Luckily, school bus accidents are uncommon. But the Butler County auto accident attorneys know that they do happen, and that it can be hard for a child to deal with such an experience. Even minor bus accidents can be frightening for the children who are passengers; in fact, simply seeing one on the news can be scary. It's important for parents to be aware of what their children are feeling in the aftermath of a bus accident: indeed, a Poplar Bluff school bus accident did happen recently, and the death of a 6 year old from a bus accident in Callaway County last January has been in the news again.
Poplar Bluff School Bus Accidents
The recent accident occurred on November 17, about two miles east of Poplar Bluff. Shortly after 3 p.m., the school bus was stopped on Route NN to off-load students when a woman driving a 2001 GMC struck the bus, sending nine kids to the hospital, all with minor injuries. (Incidentally, a second school bus accident had happened locally only seven days earlier: a car ran into the front wheel of an R1 bus. None of the students were hurt in that collision, and the bus was able to continue driving.)
And several media outlets are reporting on the criminal charges filed against a school bus driver stemming from a Callaway County accident last January. The driver was charged with involuntary manslaughter (a Class D felony) after he ran over and killed a 6 year old boy: he has since pled guilty to those changes, and could be facing up to four years in prison.
Monitoring Your Child After a School Bus Accident
For most kids, death is an intimidating mystery. It's hard for them to wrap their minds around any kind of tragedy or loss of life. There is no "normal" reaction for anyone who survives or witnesses a traumatic event, like a fatal traffic accident or school bus incident. Some kids will go along like nothing has happened; some will show signs of depression; and some will feel very happy and relieved to have survived. Still others will feel guilty for surviving. Remember, as a parent, you know your child best: it's important to monitor the situation, and create opportunities to talk about it.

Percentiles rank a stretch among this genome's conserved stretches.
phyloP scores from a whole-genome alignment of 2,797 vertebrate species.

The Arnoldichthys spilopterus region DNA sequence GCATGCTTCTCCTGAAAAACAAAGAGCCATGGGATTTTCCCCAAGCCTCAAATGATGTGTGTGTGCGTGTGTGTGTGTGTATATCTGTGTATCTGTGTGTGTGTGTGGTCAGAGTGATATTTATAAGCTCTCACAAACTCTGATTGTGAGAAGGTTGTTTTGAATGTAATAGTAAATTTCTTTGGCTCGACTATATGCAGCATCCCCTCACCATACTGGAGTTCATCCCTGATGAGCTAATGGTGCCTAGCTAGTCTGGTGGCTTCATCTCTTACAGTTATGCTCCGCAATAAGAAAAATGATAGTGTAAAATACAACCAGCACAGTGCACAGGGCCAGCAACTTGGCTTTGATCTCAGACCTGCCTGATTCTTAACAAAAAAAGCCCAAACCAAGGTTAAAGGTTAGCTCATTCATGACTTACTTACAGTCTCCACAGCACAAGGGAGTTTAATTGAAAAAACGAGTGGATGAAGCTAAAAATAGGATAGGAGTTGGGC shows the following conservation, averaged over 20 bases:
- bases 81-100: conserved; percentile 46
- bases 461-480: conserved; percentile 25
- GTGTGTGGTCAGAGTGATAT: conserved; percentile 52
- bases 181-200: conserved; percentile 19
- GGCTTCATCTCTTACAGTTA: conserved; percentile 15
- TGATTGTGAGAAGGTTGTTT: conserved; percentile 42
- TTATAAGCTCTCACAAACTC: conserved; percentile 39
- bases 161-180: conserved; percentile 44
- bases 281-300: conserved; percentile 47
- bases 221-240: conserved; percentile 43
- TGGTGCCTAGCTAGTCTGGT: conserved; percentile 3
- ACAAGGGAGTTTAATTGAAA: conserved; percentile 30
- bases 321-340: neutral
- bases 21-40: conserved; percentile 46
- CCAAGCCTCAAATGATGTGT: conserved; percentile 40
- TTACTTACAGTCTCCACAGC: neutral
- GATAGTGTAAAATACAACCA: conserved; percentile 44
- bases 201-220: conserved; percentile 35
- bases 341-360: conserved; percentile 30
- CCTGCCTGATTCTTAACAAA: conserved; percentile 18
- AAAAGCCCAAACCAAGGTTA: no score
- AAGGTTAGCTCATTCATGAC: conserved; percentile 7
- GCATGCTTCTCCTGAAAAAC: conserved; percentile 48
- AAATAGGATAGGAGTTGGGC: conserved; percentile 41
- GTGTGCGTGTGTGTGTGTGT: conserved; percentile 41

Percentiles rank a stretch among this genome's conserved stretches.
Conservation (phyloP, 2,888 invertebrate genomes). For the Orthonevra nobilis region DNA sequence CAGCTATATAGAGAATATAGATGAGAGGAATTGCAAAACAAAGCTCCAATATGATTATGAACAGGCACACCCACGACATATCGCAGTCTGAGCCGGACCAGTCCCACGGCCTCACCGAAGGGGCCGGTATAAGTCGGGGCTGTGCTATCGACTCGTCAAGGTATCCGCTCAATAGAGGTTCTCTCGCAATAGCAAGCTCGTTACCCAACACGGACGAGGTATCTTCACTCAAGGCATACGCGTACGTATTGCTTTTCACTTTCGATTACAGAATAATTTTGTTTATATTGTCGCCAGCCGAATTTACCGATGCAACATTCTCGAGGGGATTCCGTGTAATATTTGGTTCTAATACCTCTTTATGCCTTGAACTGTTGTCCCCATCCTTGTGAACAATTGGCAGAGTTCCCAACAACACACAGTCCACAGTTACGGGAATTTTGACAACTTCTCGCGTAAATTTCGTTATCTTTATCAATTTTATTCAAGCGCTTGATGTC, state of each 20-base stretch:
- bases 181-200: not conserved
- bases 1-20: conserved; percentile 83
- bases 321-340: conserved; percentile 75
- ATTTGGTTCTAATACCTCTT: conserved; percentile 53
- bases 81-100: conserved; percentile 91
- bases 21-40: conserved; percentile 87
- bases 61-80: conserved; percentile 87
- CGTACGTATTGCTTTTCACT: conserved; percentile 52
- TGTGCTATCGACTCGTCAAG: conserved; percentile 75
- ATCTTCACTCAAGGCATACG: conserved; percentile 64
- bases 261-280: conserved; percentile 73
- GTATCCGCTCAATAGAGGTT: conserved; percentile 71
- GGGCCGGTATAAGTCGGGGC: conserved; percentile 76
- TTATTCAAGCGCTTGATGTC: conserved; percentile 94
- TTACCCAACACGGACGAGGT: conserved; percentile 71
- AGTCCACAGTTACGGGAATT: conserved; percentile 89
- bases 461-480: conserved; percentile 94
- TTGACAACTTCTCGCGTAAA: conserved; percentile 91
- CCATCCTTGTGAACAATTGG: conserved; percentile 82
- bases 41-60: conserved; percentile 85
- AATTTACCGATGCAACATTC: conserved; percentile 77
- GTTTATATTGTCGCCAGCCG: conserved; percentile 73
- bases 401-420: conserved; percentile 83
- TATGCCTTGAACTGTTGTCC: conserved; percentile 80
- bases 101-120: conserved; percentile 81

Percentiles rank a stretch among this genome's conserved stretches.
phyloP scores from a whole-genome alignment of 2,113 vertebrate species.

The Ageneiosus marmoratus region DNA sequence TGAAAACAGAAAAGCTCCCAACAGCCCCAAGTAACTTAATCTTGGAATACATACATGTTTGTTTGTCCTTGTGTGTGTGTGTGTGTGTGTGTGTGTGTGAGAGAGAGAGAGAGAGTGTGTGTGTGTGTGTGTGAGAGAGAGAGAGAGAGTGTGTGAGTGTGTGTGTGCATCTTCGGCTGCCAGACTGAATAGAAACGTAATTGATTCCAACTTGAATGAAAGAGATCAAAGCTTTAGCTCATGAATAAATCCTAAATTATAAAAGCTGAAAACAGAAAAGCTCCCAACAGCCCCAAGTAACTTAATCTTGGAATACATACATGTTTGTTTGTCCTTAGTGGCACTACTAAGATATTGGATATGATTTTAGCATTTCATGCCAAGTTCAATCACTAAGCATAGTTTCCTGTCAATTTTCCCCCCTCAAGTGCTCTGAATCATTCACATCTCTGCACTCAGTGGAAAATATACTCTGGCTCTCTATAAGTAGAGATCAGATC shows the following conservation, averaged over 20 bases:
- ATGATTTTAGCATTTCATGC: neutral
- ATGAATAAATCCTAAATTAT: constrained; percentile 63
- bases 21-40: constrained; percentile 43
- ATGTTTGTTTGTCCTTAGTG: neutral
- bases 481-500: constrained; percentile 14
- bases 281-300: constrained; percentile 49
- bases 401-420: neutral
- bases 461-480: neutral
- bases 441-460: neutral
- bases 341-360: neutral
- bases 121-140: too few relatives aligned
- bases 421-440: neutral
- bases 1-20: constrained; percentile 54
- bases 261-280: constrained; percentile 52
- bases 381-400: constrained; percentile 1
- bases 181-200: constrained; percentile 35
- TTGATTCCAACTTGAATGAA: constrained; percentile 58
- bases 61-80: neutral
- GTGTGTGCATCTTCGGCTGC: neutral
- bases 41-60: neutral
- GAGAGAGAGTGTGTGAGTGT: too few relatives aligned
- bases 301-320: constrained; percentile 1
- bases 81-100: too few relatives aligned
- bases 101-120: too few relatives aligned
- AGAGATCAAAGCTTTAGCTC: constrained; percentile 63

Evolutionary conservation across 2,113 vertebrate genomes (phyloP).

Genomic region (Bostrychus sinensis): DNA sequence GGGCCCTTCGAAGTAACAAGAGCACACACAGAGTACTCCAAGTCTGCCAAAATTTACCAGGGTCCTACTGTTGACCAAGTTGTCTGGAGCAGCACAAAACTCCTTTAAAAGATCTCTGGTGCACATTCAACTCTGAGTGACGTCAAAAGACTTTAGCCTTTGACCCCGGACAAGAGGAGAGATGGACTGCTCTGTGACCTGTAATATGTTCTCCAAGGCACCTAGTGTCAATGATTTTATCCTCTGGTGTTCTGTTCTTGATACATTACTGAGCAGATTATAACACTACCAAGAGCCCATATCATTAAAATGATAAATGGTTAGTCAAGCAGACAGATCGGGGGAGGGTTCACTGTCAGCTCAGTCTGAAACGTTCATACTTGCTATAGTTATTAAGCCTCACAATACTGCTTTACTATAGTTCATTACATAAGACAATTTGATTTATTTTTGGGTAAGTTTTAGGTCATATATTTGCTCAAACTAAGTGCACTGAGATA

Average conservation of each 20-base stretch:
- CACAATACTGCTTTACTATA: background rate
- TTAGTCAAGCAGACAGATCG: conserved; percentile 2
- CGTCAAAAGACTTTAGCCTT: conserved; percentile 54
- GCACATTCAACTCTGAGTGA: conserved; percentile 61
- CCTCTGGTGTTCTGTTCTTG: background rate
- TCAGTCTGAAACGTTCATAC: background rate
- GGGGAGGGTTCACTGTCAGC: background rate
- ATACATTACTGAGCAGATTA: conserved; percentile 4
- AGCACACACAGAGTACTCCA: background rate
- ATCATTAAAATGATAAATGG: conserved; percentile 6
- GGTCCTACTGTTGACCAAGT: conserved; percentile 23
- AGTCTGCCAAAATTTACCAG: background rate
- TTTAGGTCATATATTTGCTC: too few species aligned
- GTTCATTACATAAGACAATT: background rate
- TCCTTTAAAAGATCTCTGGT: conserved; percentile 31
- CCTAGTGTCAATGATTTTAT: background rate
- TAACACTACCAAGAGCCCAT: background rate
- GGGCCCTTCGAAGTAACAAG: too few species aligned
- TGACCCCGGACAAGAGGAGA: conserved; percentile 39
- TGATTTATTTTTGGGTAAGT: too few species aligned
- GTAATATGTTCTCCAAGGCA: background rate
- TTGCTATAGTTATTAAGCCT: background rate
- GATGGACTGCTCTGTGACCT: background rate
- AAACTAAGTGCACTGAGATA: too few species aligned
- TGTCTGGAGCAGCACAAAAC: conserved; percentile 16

Watch your child for behavior changes, like the following:
What you can do:
- Sleeping more or less than usual, or having difficulty getting to sleep
- Eating more, or not wanting to eat at all
- Becoming preoccupied with morbid thoughts
- Being quiet or hyper
- Avoiding normal activities they usually enjoy
- Suddenly changing or avoiding friends
- Create opportunities for children to talk, like a drive, walk or bedtime chat.
- Ask how they are doing, and show you're happy that they're talking.
- Give them room to have their own feelings.
- Listen! Let them do the talking, and don't minimize how they feel or what they experienced.
- Result the impulse to try and "fix things," or to give too much advice.
- Offer reassurance and realistic, pragmatic perspectives about the accident, and about life in general.
- Talk about counseling.
It's important to remind your child that--for the most part--the world is a safe place. Perhaps you could share an experience you had with death, and explain how you coped. We all have to deal with death: help your child understand that they will learn to deal with it too, and that life will go on.
For more information about helping your child through the aftermath of a traumatic accident, you can contact Poplar Bluff Regional Medical Center, your family doctor, or school resource officers. For legal help with a school bus accident injury claim, contact the Poplar Bluff, Missouri school bus accident lawyers.
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